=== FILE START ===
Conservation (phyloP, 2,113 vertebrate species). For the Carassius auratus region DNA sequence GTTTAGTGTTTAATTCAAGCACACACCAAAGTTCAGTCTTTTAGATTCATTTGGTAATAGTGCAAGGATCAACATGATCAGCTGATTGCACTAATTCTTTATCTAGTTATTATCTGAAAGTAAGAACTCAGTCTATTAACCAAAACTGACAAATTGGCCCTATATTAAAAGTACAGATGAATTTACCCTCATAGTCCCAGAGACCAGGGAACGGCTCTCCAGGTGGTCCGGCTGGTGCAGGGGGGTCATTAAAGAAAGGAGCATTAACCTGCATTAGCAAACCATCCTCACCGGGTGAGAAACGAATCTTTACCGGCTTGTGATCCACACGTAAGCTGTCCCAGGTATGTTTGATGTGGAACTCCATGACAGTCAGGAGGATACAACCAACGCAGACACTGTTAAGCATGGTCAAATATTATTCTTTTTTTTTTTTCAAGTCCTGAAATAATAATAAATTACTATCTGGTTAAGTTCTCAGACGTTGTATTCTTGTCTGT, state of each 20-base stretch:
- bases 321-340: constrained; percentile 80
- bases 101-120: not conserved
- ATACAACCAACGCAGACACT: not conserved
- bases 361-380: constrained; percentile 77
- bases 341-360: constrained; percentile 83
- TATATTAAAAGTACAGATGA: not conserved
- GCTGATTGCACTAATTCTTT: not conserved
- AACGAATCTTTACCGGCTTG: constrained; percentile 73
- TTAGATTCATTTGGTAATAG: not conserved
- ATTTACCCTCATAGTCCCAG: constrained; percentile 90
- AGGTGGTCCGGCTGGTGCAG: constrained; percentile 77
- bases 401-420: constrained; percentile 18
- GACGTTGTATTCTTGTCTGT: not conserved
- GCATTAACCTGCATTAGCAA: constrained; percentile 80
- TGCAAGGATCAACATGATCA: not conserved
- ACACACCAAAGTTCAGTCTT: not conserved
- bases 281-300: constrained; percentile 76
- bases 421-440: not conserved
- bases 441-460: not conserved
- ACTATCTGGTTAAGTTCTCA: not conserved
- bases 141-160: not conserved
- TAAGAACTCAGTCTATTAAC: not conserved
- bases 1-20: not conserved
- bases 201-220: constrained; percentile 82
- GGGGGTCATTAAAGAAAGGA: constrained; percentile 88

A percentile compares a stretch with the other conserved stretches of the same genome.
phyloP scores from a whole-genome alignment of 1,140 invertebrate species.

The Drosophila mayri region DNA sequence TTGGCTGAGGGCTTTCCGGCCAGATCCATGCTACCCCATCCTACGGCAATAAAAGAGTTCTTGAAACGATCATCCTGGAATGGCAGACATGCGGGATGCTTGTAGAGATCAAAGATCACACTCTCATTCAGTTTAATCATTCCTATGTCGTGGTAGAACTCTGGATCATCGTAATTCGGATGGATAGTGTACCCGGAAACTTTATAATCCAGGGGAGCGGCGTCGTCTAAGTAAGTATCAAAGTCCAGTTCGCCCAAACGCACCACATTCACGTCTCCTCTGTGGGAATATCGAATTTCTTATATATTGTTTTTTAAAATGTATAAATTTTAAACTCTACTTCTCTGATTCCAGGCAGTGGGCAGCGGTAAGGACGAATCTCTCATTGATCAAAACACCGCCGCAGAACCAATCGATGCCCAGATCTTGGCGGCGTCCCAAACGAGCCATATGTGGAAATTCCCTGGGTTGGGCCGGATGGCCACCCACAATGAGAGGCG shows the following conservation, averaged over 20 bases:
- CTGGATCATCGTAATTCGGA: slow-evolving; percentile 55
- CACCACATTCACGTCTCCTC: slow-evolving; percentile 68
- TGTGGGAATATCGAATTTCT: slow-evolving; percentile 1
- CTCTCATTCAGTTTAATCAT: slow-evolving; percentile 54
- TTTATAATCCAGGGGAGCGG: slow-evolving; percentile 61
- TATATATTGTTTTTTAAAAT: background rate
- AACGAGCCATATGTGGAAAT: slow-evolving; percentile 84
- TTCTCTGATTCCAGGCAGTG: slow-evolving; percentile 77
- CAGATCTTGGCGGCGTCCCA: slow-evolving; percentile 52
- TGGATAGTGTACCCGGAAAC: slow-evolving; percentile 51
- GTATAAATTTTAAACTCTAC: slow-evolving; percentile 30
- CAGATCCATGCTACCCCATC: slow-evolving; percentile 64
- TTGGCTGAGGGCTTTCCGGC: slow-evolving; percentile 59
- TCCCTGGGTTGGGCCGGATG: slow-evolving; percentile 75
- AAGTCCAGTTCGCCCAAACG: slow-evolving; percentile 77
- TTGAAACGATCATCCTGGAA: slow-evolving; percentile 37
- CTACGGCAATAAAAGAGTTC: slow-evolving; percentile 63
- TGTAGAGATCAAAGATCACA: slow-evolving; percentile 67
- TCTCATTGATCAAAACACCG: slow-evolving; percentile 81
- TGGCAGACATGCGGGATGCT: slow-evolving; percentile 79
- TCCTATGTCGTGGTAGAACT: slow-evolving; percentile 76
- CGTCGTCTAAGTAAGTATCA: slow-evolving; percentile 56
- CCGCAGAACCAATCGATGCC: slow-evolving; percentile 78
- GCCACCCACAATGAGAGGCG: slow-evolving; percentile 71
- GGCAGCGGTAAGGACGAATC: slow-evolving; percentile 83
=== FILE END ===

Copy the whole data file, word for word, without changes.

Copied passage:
Conservation (phyloP, 2,113 vertebrate species). For the Carassius auratus region DNA sequence GTTTAGTGTTTAATTCAAGCACACACCAAAGTTCAGTCTTTTAGATTCATTTGGTAATAGTGCAAGGATCAACATGATCAGCTGATTGCACTAATTCTTTATCTAGTTATTATCTGAAAGTAAGAACTCAGTCTATTAACCAAAACTGACAAATTGGCCCTATATTAAAAGTACAGATGAATTTACCCTCATAGTCCCAGAGACCAGGGAACGGCTCTCCAGGTGGTCCGGCTGGTGCAGGGGGGTCATTAAAGAAAGGAGCATTAACCTGCATTAGCAAACCATCCTCACCGGGTGAGAAACGAATCTTTACCGGCTTGTGATCCACACGTAAGCTGTCCCAGGTATGTTTGATGTGGAACTCCATGACAGTCAGGAGGATACAACCAACGCAGACACTGTTAAGCATGGTCAAATATTATTCTTTTTTTTTTTTCAAGTCCTGAAATAATAATAAATTACTATCTGGTTAAGTTCTCAGACGTTGTATTCTTGTCTGT, state of each 20-base stretch:
- bases 321-340: constrained; percentile 80
- bases 101-120: not conserved
- ATACAACCAACGCAGACACT: not conserved
- bases 361-380: constrained; percentile 77
- bases 341-360: constrained; percentile 83
- TATATTAAAAGTACAGATGA: not conserved
- GCTGATTGCACTAATTCTTT: not conserved
- AACGAATCTTTACCGGCTTG: constrained; percentile 73
- TTAGATTCATTTGGTAATAG: not conserved
- ATTTACCCTCATAGTCCCAG: constrained; percentile 90
- AGGTGGTCCGGCTGGTGCAG: constrained; percentile 77
- bases 401-420: constrained; percentile 18
- GACGTTGTATTCTTGTCTGT: not conserved
- GCATTAACCTGCATTAGCAA: constrained; percentile 80
- TGCAAGGATCAACATGATCA: not conserved
- ACACACCAAAGTTCAGTCTT: not conserved
- bases 281-300: constrained; percentile 76
- bases 421-440: not conserved
- bases 441-460: not conserved
- ACTATCTGGTTAAGTTCTCA: not conserved
- bases 141-160: not conserved
- TAAGAACTCAGTCTATTAAC: not conserved
- bases 1-20: not conserved
- bases 201-220: constrained; percentile 82
- GGGGGTCATTAAAGAAAGGA: constrained; percentile 88

A percentile compares a stretch with the other conserved stretches of the same genome.
phyloP scores from a whole-genome alignment of 1,140 invertebrate species.

The Drosophila mayri region DNA sequence TTGGCTGAGGGCTTTCCGGCCAGATCCATGCTACCCCATCCTACGGCAATAAAAGAGTTCTTGAAACGATCATCCTGGAATGGCAGACATGCGGGATGCTTGTAGAGATCAAAGATCACACTCTCATTCAGTTTAATCATTCCTATGTCGTGGTAGAACTCTGGATCATCGTAATTCGGATGGATAGTGTACCCGGAAACTTTATAATCCAGGGGAGCGGCGTCGTCTAAGTAAGTATCAAAGTCCAGTTCGCCCAAACGCACCACATTCACGTCTCCTCTGTGGGAATATCGAATTTCTTATATATTGTTTTTTAAAATGTATAAATTTTAAACTCTACTTCTCTGATTCCAGGCAGTGGGCAGCGGTAAGGACGAATCTCTCATTGATCAAAACACCGCCGCAGAACCAATCGATGCCCAGATCTTGGCGGCGTCCCAAACGAGCCATATGTGGAAATTCCCTGGGTTGGGCCGGATGGCCACCCACAATGAGAGGCG shows the following conservation, averaged over 20 bases:
- CTGGATCATCGTAATTCGGA: slow-evolving; percentile 55
- CACCACATTCACGTCTCCTC: slow-evolving; percentile 68
- TGTGGGAATATCGAATTTCT: slow-evolving; percentile 1
- CTCTCATTCAGTTTAATCAT: slow-evolving; percentile 54
- TTTATAATCCAGGGGAGCGG: slow-evolving; percentile 61
- TATATATTGTTTTTTAAAAT: background rate
- AACGAGCCATATGTGGAAAT: slow-evolving; percentile 84
- TTCTCTGATTCCAGGCAGTG: slow-evolving; percentile 77
- CAGATCTTGGCGGCGTCCCA: slow-evolving; percentile 52
- TGGATAGTGTACCCGGAAAC: slow-evolving; percentile 51
- GTATAAATTTTAAACTCTAC: slow-evolving; percentile 30
- CAGATCCATGCTACCCCATC: slow-evolving; percentile 64
- TTGGCTGAGGGCTTTCCGGC: slow-evolving; percentile 59
- TCCCTGGGTTGGGCCGGATG: slow-evolving; percentile 75
- AAGTCCAGTTCGCCCAAACG: slow-evolving; percentile 77
- TTGAAACGATCATCCTGGAA: slow-evolving; percentile 37
- CTACGGCAATAAAAGAGTTC: slow-evolving; percentile 63
- TGTAGAGATCAAAGATCACA: slow-evolving; percentile 67
- TCTCATTGATCAAAACACCG: slow-evolving; percentile 81
- TGGCAGACATGCGGGATGCT: slow-evolving; percentile 79
- TCCTATGTCGTGGTAGAACT: slow-evolving; percentile 76
- CGTCGTCTAAGTAAGTATCA: slow-evolving; percentile 56
- CCGCAGAACCAATCGATGCC: slow-evolving; percentile 78
- GCCACCCACAATGAGAGGCG: slow-evolving; percentile 71
- GGCAGCGGTAAGGACGAATC: slow-evolving; percentile 83